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I've got a bit of a weird issue.

If I run:

find . -iname '*.php' -o -iname '*.pl' -o -iname '*.html' | xargs grep -i users

I get a load of errors for filenames containing spaces, but also some files match.

However, if I try the following so filenames with spaces in are correctly handled, no matches are returned:

find . -iname '*.php' -o -iname '*.pl' -o -iname '*.html' -print0 | xargs -0 grep -i users

What am I doing wrong? The second command should return me at least the same matching files as the first, but I don't get any matches.

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migrated from stackoverflow.com Nov 10 '12 at 0:05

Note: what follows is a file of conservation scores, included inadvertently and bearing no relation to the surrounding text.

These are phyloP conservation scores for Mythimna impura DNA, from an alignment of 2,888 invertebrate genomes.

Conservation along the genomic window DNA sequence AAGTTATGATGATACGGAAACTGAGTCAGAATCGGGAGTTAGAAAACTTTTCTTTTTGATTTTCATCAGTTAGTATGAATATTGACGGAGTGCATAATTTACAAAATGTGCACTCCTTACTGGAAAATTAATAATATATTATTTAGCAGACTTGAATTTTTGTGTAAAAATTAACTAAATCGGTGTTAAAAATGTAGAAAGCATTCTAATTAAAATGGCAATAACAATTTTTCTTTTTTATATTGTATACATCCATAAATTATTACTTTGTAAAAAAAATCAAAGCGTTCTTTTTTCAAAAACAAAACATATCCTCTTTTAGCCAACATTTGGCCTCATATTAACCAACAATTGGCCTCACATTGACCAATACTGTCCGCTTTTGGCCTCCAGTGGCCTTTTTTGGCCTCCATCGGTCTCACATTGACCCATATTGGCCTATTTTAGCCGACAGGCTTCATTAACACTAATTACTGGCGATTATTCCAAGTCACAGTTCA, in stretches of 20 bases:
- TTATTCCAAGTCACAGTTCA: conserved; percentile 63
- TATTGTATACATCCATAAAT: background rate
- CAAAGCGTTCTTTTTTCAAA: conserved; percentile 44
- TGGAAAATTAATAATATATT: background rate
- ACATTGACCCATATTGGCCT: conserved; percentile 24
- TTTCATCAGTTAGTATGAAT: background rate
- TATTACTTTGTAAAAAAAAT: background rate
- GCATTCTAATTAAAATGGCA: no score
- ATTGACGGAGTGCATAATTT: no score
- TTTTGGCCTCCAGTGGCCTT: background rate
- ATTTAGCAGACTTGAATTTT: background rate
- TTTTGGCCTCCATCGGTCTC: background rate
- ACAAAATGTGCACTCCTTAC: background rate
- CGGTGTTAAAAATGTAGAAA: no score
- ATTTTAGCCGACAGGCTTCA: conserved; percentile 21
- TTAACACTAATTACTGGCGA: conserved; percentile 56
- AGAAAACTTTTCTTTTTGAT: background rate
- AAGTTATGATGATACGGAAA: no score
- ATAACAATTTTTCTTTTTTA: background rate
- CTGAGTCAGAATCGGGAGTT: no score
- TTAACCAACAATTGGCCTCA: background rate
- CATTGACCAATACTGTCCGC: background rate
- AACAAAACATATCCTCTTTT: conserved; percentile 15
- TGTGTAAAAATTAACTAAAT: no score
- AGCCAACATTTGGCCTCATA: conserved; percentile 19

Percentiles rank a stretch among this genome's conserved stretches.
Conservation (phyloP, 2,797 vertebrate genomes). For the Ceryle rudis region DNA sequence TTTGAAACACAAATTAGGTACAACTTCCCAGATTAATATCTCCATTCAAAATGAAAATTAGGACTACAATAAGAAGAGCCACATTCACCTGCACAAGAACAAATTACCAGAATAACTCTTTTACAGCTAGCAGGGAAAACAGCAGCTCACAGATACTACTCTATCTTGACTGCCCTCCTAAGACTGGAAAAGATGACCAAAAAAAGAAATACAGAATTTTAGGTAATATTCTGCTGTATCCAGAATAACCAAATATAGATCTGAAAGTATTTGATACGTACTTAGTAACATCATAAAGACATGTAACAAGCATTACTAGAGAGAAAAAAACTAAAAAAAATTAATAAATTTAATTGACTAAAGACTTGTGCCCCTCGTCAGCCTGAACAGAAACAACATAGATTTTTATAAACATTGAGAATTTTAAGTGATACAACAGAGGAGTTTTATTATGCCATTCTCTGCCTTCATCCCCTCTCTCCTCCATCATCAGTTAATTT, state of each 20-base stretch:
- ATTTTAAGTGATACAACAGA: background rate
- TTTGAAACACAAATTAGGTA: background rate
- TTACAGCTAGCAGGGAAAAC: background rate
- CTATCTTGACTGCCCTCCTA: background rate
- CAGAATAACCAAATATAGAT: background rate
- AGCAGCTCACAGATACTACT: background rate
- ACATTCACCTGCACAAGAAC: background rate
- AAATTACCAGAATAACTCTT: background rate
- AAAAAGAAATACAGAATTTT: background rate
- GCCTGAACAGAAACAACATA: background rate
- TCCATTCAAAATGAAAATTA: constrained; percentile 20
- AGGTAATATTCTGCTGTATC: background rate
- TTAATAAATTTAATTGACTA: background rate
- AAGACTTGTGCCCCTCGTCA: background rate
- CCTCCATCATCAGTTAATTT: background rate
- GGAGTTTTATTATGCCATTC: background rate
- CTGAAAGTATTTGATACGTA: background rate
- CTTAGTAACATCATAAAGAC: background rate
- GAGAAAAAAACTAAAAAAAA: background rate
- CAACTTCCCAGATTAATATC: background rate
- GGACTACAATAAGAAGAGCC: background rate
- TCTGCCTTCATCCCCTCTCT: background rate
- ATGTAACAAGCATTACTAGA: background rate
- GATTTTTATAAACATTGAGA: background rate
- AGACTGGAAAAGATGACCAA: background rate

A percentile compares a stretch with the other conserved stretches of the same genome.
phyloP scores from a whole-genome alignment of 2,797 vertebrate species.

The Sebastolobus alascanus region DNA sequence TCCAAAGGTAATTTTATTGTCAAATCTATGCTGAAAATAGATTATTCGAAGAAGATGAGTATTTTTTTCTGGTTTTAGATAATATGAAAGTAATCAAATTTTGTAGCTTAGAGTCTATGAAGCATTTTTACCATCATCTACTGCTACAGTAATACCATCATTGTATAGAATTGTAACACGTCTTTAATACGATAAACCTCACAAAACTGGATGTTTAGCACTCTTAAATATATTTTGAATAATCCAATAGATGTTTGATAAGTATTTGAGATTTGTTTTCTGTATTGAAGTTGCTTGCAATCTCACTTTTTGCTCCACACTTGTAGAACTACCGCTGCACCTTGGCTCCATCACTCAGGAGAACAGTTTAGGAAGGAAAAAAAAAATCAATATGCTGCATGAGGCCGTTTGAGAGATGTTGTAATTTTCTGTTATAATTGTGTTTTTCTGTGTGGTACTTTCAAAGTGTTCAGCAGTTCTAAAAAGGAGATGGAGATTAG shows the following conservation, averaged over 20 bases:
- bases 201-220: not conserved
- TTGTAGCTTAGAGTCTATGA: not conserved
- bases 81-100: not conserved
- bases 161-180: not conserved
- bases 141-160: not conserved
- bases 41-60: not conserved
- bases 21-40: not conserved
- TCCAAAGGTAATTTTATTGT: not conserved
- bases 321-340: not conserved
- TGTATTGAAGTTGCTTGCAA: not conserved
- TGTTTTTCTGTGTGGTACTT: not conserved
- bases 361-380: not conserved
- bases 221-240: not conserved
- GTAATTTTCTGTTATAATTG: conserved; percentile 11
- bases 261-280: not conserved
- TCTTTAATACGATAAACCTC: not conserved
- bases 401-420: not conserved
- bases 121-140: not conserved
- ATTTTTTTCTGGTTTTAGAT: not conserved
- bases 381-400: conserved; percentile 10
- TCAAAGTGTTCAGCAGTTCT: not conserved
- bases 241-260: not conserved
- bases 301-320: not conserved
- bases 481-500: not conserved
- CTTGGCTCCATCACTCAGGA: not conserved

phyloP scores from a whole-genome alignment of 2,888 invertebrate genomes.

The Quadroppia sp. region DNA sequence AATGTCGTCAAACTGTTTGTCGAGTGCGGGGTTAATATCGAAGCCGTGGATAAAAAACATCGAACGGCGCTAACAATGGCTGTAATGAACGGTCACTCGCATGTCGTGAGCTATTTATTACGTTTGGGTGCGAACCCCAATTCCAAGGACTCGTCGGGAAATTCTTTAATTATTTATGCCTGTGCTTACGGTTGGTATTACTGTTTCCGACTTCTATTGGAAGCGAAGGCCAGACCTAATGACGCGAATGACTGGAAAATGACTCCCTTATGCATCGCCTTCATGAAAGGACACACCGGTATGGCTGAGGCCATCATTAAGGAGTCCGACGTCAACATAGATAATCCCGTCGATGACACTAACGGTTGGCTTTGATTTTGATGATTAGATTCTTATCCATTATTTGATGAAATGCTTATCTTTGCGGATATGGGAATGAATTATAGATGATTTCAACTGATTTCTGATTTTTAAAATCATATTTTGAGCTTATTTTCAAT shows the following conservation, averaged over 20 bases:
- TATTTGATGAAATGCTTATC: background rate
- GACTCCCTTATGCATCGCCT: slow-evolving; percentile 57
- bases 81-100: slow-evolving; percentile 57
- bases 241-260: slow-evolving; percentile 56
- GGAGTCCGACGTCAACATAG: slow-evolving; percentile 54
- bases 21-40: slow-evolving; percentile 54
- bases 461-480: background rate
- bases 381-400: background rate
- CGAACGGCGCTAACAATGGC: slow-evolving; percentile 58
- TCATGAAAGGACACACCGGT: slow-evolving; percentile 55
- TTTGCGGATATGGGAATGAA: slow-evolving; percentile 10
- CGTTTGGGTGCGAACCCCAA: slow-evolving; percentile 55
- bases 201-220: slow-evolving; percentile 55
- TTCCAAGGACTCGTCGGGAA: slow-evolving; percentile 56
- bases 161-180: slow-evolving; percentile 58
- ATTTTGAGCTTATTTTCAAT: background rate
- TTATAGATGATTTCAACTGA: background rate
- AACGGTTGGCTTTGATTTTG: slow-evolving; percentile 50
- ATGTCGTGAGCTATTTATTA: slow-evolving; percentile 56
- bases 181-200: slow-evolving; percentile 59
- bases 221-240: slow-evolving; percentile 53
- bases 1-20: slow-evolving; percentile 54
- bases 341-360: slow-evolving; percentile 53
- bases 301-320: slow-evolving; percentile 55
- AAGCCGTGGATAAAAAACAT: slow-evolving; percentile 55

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Why don't you just add -exec grep -i users {} \; instead of using xargs ? –  dwalter Nov 9 '12 at 15:26
    
It still doesn't work. It works without the additional -o -iname '.pl' -o -iname '.html' clause though –  user1491250 Nov 9 '12 at 15:35

2 Answers 2

And the answer is:

find . \( -iname '*.php' -o -iname '*.pl' -o -iname '*.html' \) -print0 | xargs -r0 grep -i users

This works. I hadn't seen it before but a colleague told me about it.

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Or -iname '*.php' -print0 -o -iname '*.pl' -print0 ...... –  Jonathan Leffler Nov 9 '12 at 15:44
    
You could also use \( -iname '*.php' ... \) -exec grep -i users +, where the plus means 'build up a command line like xargs without needing to use xargs'. Using a semi-colon \; would mean execute grep for each file as it is found. –  Jonathan Leffler Nov 9 '12 at 15:46

You don't need print0 and xargs, this functionality is already built in find:

find . -iname "*.php" -o -iname "*.pl" -o -iname "*.html" -exec grep -i users {} + 
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